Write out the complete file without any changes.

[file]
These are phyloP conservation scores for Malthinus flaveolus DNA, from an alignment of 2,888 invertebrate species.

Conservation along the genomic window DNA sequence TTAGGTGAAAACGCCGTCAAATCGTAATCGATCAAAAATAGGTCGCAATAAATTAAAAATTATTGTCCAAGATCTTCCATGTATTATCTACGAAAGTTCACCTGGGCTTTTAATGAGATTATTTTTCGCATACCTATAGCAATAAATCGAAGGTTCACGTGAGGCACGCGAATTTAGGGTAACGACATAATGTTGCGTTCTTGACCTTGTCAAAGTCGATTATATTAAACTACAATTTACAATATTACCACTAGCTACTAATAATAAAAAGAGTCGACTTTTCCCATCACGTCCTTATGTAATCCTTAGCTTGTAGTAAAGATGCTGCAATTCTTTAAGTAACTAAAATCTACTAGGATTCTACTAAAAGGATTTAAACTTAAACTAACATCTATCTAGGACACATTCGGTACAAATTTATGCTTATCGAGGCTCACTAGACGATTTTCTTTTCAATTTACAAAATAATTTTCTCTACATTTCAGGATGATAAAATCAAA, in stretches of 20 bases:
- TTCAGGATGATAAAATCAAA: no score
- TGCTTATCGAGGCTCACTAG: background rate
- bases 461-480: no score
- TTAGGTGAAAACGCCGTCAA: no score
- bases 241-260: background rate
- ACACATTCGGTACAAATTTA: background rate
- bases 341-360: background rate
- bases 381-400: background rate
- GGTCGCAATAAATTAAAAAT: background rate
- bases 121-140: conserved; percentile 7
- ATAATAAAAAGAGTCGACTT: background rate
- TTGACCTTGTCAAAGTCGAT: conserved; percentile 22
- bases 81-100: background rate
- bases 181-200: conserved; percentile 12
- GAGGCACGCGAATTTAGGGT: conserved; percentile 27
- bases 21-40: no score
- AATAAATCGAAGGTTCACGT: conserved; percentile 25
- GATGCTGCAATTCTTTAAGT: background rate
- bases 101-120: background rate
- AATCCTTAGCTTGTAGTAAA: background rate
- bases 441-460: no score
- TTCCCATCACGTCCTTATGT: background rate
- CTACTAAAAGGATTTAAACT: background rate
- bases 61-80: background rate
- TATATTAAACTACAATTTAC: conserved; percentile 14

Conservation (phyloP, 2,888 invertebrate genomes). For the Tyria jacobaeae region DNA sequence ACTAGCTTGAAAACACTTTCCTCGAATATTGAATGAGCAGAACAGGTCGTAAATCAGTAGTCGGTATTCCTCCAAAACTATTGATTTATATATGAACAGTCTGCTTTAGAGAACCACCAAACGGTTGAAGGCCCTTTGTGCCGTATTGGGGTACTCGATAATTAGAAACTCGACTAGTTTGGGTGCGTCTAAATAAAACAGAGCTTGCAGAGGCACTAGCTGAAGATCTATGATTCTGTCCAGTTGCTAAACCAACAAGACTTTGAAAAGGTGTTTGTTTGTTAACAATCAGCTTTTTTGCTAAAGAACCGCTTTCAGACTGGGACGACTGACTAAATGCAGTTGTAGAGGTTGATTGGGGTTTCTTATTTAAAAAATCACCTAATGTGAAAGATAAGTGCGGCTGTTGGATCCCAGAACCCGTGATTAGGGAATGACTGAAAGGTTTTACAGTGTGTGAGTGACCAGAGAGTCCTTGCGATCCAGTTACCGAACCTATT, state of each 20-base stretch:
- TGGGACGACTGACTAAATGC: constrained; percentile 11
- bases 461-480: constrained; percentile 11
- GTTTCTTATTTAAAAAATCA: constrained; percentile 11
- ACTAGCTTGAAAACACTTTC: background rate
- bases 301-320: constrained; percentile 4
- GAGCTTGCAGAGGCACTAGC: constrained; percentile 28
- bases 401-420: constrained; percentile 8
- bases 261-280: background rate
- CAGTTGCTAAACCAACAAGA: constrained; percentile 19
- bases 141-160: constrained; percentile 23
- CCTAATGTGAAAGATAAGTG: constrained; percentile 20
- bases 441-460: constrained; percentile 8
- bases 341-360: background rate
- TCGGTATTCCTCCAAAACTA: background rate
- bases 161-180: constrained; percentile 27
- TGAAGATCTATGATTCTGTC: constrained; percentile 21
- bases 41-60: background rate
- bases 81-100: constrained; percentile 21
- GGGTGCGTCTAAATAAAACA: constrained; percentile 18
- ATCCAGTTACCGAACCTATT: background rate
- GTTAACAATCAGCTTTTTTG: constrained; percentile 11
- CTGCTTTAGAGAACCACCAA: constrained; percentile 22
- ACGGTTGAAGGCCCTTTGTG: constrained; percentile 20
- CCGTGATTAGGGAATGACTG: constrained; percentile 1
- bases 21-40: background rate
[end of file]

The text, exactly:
These are phyloP conservation scores for Malthinus flaveolus DNA, from an alignment of 2,888 invertebrate species.

Conservation along the genomic window DNA sequence TTAGGTGAAAACGCCGTCAAATCGTAATCGATCAAAAATAGGTCGCAATAAATTAAAAATTATTGTCCAAGATCTTCCATGTATTATCTACGAAAGTTCACCTGGGCTTTTAATGAGATTATTTTTCGCATACCTATAGCAATAAATCGAAGGTTCACGTGAGGCACGCGAATTTAGGGTAACGACATAATGTTGCGTTCTTGACCTTGTCAAAGTCGATTATATTAAACTACAATTTACAATATTACCACTAGCTACTAATAATAAAAAGAGTCGACTTTTCCCATCACGTCCTTATGTAATCCTTAGCTTGTAGTAAAGATGCTGCAATTCTTTAAGTAACTAAAATCTACTAGGATTCTACTAAAAGGATTTAAACTTAAACTAACATCTATCTAGGACACATTCGGTACAAATTTATGCTTATCGAGGCTCACTAGACGATTTTCTTTTCAATTTACAAAATAATTTTCTCTACATTTCAGGATGATAAAATCAAA, in stretches of 20 bases:
- TTCAGGATGATAAAATCAAA: no score
- TGCTTATCGAGGCTCACTAG: background rate
- bases 461-480: no score
- TTAGGTGAAAACGCCGTCAA: no score
- bases 241-260: background rate
- ACACATTCGGTACAAATTTA: background rate
- bases 341-360: background rate
- bases 381-400: background rate
- GGTCGCAATAAATTAAAAAT: background rate
- bases 121-140: conserved; percentile 7
- ATAATAAAAAGAGTCGACTT: background rate
- TTGACCTTGTCAAAGTCGAT: conserved; percentile 22
- bases 81-100: background rate
- bases 181-200: conserved; percentile 12
- GAGGCACGCGAATTTAGGGT: conserved; percentile 27
- bases 21-40: no score
- AATAAATCGAAGGTTCACGT: conserved; percentile 25
- GATGCTGCAATTCTTTAAGT: background rate
- bases 101-120: background rate
- AATCCTTAGCTTGTAGTAAA: background rate
- bases 441-460: no score
- TTCCCATCACGTCCTTATGT: background rate
- CTACTAAAAGGATTTAAACT: background rate
- bases 61-80: background rate
- TATATTAAACTACAATTTAC: conserved; percentile 14

Conservation (phyloP, 2,888 invertebrate genomes). For the Tyria jacobaeae region DNA sequence ACTAGCTTGAAAACACTTTCCTCGAATATTGAATGAGCAGAACAGGTCGTAAATCAGTAGTCGGTATTCCTCCAAAACTATTGATTTATATATGAACAGTCTGCTTTAGAGAACCACCAAACGGTTGAAGGCCCTTTGTGCCGTATTGGGGTACTCGATAATTAGAAACTCGACTAGTTTGGGTGCGTCTAAATAAAACAGAGCTTGCAGAGGCACTAGCTGAAGATCTATGATTCTGTCCAGTTGCTAAACCAACAAGACTTTGAAAAGGTGTTTGTTTGTTAACAATCAGCTTTTTTGCTAAAGAACCGCTTTCAGACTGGGACGACTGACTAAATGCAGTTGTAGAGGTTGATTGGGGTTTCTTATTTAAAAAATCACCTAATGTGAAAGATAAGTGCGGCTGTTGGATCCCAGAACCCGTGATTAGGGAATGACTGAAAGGTTTTACAGTGTGTGAGTGACCAGAGAGTCCTTGCGATCCAGTTACCGAACCTATT, state of each 20-base stretch:
- TGGGACGACTGACTAAATGC: constrained; percentile 11
- bases 461-480: constrained; percentile 11
- GTTTCTTATTTAAAAAATCA: constrained; percentile 11
- ACTAGCTTGAAAACACTTTC: background rate
- bases 301-320: constrained; percentile 4
- GAGCTTGCAGAGGCACTAGC: constrained; percentile 28
- bases 401-420: constrained; percentile 8
- bases 261-280: background rate
- CAGTTGCTAAACCAACAAGA: constrained; percentile 19
- bases 141-160: constrained; percentile 23
- CCTAATGTGAAAGATAAGTG: constrained; percentile 20
- bases 441-460: constrained; percentile 8
- bases 341-360: background rate
- TCGGTATTCCTCCAAAACTA: background rate
- bases 161-180: constrained; percentile 27
- TGAAGATCTATGATTCTGTC: constrained; percentile 21
- bases 41-60: background rate
- bases 81-100: constrained; percentile 21
- GGGTGCGTCTAAATAAAACA: constrained; percentile 18
- ATCCAGTTACCGAACCTATT: background rate
- GTTAACAATCAGCTTTTTTG: constrained; percentile 11
- CTGCTTTAGAGAACCACCAA: constrained; percentile 22
- ACGGTTGAAGGCCCTTTGTG: constrained; percentile 20
- CCGTGATTAGGGAATGACTG: constrained; percentile 1
- bases 21-40: background rate